Valentine’s Day is just around the corner and with many setting out on a quest for love for the special occasion, experts are urging Canadians to beware of an increased number of technology scams that could get in the way of relationships.
“Hackers are usually focused on the times of year when we’re most vulnerable,” Robert Falzon, head of engineering at cybersecurity provider Checkpoint Canada, told Global News from Calgary, Alberta.
Valentine’s Day is one such “great option for scammers,” Falzon said.
Romance scams and catfishing have flourished for a long time, especially with the advancement of technology, according to Briana Brownell, CEO and founder of artificial intelligence (AI) consultancy Pure Strategies, but the issue grew when Artificial Intelligence (AI) started taking centre-stage.
The biggest challenge, said Brownell, is making sure you’re safe from scammers posing as someone they’re not.
“What’s new now is that the technology is making scams harder and harder to spot and more and more convincing, and there’s the ability for scammers to do it at a much larger scale than they could before,” Brownell told Global News from Saskatoon, Saskatchewan.
According to an alert issued this month by the Canadian Anti-Fraud Centre (CAFC), romance scams were responsible for the second highest amount of fraud-related dollar-loss last year.
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“These scammers are using advanced methods to appear legitimate and trick people into trusting them,” the alert from the CAFC said.
In 2021, of the 1,249 complaints of romance scams made to the CAFC, 925 victims reported a total of more than $50 million lost, according to a report from the RCMP. Last year, $32,000 related to romance fraud was successfully frozen by the CAFC.
A recent uptick in romance scams has also been observed by the Better Business Bureau (BBB).
Across North America in 2021, BBB saw a 13 per cent increase in this type of scam from the year before. In the first two months of 2022, the number of reported romance scam cases more than doubled compared to the same period in 2021.
“With Valentine’s Day around the corner and the pandemic still a part of our lives,” the BBB in a report last month, encouraged “those looking for love to be wary of fraudsters. Don’t let your quest for love blind you to the realities of romance scams.”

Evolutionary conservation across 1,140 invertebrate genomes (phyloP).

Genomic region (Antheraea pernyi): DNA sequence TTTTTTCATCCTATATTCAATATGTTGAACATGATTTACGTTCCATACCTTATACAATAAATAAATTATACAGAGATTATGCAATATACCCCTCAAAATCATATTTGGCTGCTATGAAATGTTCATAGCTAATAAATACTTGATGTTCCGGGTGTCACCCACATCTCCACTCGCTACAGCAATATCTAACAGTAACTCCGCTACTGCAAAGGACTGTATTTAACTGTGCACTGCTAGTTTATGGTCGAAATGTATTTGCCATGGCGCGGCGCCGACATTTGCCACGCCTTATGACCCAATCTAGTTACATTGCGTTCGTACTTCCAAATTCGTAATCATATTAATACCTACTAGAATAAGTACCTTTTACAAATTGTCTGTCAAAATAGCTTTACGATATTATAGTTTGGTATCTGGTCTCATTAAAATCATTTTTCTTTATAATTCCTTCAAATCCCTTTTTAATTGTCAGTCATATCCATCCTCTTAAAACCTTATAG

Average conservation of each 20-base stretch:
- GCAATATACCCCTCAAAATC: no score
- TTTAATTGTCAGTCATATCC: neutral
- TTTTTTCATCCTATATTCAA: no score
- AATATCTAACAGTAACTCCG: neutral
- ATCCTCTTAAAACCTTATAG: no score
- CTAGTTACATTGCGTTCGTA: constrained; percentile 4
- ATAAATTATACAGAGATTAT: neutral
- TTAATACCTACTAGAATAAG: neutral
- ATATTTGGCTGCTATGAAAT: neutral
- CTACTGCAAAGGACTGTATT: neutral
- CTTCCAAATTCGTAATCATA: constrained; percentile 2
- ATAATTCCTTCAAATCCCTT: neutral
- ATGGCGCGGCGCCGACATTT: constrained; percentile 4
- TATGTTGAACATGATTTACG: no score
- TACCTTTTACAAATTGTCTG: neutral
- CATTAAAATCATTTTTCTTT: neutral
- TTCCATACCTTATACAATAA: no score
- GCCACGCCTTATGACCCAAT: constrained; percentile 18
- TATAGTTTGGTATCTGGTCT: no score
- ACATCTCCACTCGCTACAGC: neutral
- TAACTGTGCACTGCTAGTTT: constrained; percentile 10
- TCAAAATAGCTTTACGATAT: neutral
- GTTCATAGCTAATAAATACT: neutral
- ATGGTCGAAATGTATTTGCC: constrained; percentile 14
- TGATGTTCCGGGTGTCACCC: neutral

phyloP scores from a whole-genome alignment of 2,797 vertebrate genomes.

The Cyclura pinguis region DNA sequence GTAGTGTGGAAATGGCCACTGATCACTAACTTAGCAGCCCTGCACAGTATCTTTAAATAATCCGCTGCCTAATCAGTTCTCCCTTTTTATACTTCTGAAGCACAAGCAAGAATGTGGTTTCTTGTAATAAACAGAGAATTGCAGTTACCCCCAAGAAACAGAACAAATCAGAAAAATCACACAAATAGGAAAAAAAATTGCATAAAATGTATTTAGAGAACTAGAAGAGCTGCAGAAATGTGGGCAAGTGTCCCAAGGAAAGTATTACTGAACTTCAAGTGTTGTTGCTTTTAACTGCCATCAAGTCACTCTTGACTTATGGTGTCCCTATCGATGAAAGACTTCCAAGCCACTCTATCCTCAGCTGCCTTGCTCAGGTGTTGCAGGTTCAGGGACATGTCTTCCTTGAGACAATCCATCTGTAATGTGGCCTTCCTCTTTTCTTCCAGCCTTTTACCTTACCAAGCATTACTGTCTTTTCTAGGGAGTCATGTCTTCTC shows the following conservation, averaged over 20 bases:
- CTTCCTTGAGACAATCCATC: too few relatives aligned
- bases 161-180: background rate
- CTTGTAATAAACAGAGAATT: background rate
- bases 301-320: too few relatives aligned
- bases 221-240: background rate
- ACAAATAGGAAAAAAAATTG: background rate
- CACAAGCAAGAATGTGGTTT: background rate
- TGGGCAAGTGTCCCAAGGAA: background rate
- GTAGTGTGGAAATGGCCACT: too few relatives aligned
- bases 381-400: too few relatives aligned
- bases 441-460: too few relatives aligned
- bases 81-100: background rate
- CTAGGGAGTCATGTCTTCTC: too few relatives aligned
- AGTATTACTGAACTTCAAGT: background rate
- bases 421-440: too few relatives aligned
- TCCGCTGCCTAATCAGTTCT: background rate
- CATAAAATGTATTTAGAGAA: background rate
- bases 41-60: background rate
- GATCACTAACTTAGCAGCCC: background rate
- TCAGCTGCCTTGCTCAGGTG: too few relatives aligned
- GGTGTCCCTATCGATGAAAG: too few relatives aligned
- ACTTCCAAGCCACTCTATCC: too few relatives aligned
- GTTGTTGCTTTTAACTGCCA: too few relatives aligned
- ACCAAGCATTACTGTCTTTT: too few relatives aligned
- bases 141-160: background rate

Fake profiles, fake voices
Scammers, these days, are not only able to create fake profile pictures on dating applications, but they’re also able to fabricate voices and automate messages, according to Brownell.
“With AI, it basically means that it’s getting easier and easier to create fake pictures, even to have a fake voice and be able to automate the conversations that you’re having with somebody through dating apps,” she said.
According to a 2021 report from dating website eharmony, 36 per cent of Canadians use online dating.
Over 300 million people use dating apps worldwide, with about 20 million paying for premium features, a Business of Apps report published last month showed.
Although there have been a number of tools throughout the existence of AI — for example, generative adversarial networks that create realistic images of people — Brownell said technology has now “gotten even better” and so have scams.
“People are able to essentially take profile pictures and basically create selfies and images of people that don’t actually exist,” she said.
The development specifically in image generation has made these scams even harder to spot, according to Brownell.
“It’s actually pretty difficult because the technology is advancing,” she said. “The challenge is that it’s hard to tell and technology is getting really, really good.”
Scammers have also been known to use technology like AI chat bot ChatGPT to automate conversations on dating apps, Brownell said.
They can also create “bots” to have automated conversations with numerous victims at the same time, she said.
“The technology to actually run hundreds or thousands or millions of these scams at the same time is suddenly available,” Brownell said.